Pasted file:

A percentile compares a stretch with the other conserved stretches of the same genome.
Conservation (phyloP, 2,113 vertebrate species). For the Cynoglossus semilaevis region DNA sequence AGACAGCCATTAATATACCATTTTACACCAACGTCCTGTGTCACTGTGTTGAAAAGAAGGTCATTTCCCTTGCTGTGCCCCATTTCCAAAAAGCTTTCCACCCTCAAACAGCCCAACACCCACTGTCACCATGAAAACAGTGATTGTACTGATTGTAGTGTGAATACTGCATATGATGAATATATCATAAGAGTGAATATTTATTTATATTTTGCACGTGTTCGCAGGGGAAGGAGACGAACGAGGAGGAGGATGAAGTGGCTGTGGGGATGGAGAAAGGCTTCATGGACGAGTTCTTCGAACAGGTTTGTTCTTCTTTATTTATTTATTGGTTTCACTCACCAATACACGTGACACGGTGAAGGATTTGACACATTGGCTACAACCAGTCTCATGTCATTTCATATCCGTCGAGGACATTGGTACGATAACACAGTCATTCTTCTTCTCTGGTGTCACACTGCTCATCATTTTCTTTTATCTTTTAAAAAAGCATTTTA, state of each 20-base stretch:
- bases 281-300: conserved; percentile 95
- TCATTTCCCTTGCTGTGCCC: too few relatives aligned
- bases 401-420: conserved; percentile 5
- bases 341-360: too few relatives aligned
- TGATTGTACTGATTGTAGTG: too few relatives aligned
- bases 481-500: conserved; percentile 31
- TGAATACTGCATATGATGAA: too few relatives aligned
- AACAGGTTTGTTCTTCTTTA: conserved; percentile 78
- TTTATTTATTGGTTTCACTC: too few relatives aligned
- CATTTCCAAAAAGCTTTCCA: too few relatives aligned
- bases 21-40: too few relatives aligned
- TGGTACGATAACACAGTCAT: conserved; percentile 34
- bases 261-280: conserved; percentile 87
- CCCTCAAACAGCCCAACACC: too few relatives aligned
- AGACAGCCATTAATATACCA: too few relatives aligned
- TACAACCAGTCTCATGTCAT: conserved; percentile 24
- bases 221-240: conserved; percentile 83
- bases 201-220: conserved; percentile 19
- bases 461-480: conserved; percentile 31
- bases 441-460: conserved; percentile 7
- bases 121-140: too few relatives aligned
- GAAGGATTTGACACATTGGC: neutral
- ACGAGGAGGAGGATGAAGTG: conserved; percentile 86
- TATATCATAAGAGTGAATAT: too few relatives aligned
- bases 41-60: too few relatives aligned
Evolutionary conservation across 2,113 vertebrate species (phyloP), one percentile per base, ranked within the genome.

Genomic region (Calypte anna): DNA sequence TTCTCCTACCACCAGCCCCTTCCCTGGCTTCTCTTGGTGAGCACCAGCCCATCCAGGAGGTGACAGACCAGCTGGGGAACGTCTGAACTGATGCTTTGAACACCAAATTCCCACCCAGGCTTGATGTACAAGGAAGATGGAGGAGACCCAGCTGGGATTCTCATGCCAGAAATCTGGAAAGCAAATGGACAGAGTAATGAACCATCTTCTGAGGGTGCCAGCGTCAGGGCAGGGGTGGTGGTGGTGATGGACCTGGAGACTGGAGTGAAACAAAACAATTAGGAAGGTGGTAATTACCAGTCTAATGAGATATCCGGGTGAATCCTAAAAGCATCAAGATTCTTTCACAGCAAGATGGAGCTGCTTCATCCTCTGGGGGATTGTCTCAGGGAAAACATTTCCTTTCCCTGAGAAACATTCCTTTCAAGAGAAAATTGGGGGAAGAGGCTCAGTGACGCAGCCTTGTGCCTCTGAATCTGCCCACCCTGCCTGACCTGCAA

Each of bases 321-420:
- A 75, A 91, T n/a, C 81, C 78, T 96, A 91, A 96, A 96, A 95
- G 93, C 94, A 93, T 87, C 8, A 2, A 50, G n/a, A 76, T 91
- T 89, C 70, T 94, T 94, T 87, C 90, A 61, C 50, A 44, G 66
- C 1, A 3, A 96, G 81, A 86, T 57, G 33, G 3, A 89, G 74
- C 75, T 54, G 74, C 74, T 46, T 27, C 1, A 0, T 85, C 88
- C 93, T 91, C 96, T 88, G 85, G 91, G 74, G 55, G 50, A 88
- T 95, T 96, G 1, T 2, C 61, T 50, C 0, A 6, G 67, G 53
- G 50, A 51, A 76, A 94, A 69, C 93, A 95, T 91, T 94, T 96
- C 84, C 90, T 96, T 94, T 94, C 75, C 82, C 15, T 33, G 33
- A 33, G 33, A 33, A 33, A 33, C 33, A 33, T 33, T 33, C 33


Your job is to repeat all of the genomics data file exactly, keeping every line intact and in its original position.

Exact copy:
A percentile compares a stretch with the other conserved stretches of the same genome.
Conservation (phyloP, 2,113 vertebrate species). For the Cynoglossus semilaevis region DNA sequence AGACAGCCATTAATATACCATTTTACACCAACGTCCTGTGTCACTGTGTTGAAAAGAAGGTCATTTCCCTTGCTGTGCCCCATTTCCAAAAAGCTTTCCACCCTCAAACAGCCCAACACCCACTGTCACCATGAAAACAGTGATTGTACTGATTGTAGTGTGAATACTGCATATGATGAATATATCATAAGAGTGAATATTTATTTATATTTTGCACGTGTTCGCAGGGGAAGGAGACGAACGAGGAGGAGGATGAAGTGGCTGTGGGGATGGAGAAAGGCTTCATGGACGAGTTCTTCGAACAGGTTTGTTCTTCTTTATTTATTTATTGGTTTCACTCACCAATACACGTGACACGGTGAAGGATTTGACACATTGGCTACAACCAGTCTCATGTCATTTCATATCCGTCGAGGACATTGGTACGATAACACAGTCATTCTTCTTCTCTGGTGTCACACTGCTCATCATTTTCTTTTATCTTTTAAAAAAGCATTTTA, state of each 20-base stretch:
- bases 281-300: conserved; percentile 95
- TCATTTCCCTTGCTGTGCCC: too few relatives aligned
- bases 401-420: conserved; percentile 5
- bases 341-360: too few relatives aligned
- TGATTGTACTGATTGTAGTG: too few relatives aligned
- bases 481-500: conserved; percentile 31
- TGAATACTGCATATGATGAA: too few relatives aligned
- AACAGGTTTGTTCTTCTTTA: conserved; percentile 78
- TTTATTTATTGGTTTCACTC: too few relatives aligned
- CATTTCCAAAAAGCTTTCCA: too few relatives aligned
- bases 21-40: too few relatives aligned
- TGGTACGATAACACAGTCAT: conserved; percentile 34
- bases 261-280: conserved; percentile 87
- CCCTCAAACAGCCCAACACC: too few relatives aligned
- AGACAGCCATTAATATACCA: too few relatives aligned
- TACAACCAGTCTCATGTCAT: conserved; percentile 24
- bases 221-240: conserved; percentile 83
- bases 201-220: conserved; percentile 19
- bases 461-480: conserved; percentile 31
- bases 441-460: conserved; percentile 7
- bases 121-140: too few relatives aligned
- GAAGGATTTGACACATTGGC: neutral
- ACGAGGAGGAGGATGAAGTG: conserved; percentile 86
- TATATCATAAGAGTGAATAT: too few relatives aligned
- bases 41-60: too few relatives aligned
Evolutionary conservation across 2,113 vertebrate species (phyloP), one percentile per base, ranked within the genome.

Genomic region (Calypte anna): DNA sequence TTCTCCTACCACCAGCCCCTTCCCTGGCTTCTCTTGGTGAGCACCAGCCCATCCAGGAGGTGACAGACCAGCTGGGGAACGTCTGAACTGATGCTTTGAACACCAAATTCCCACCCAGGCTTGATGTACAAGGAAGATGGAGGAGACCCAGCTGGGATTCTCATGCCAGAAATCTGGAAAGCAAATGGACAGAGTAATGAACCATCTTCTGAGGGTGCCAGCGTCAGGGCAGGGGTGGTGGTGGTGATGGACCTGGAGACTGGAGTGAAACAAAACAATTAGGAAGGTGGTAATTACCAGTCTAATGAGATATCCGGGTGAATCCTAAAAGCATCAAGATTCTTTCACAGCAAGATGGAGCTGCTTCATCCTCTGGGGGATTGTCTCAGGGAAAACATTTCCTTTCCCTGAGAAACATTCCTTTCAAGAGAAAATTGGGGGAAGAGGCTCAGTGACGCAGCCTTGTGCCTCTGAATCTGCCCACCCTGCCTGACCTGCAA

Each of bases 321-420:
- A 75, A 91, T n/a, C 81, C 78, T 96, A 91, A 96, A 96, A 95
- G 93, C 94, A 93, T 87, C 8, A 2, A 50, G n/a, A 76, T 91
- T 89, C 70, T 94, T 94, T 87, C 90, A 61, C 50, A 44, G 66
- C 1, A 3, A 96, G 81, A 86, T 57, G 33, G 3, A 89, G 74
- C 75, T 54, G 74, C 74, T 46, T 27, C 1, A 0, T 85, C 88
- C 93, T 91, C 96, T 88, G 85, G 91, G 74, G 55, G 50, A 88
- T 95, T 96, G 1, T 2, C 61, T 50, C 0, A 6, G 67, G 53
- G 50, A 51, A 76, A 94, A 69, C 93, A 95, T 91, T 94, T 96
- C 84, C 90, T 96, T 94, T 94, C 75, C 82, C 15, T 33, G 33
- A 33, G 33, A 33, A 33, A 33, C 33, A 33, T 33, T 33, C 33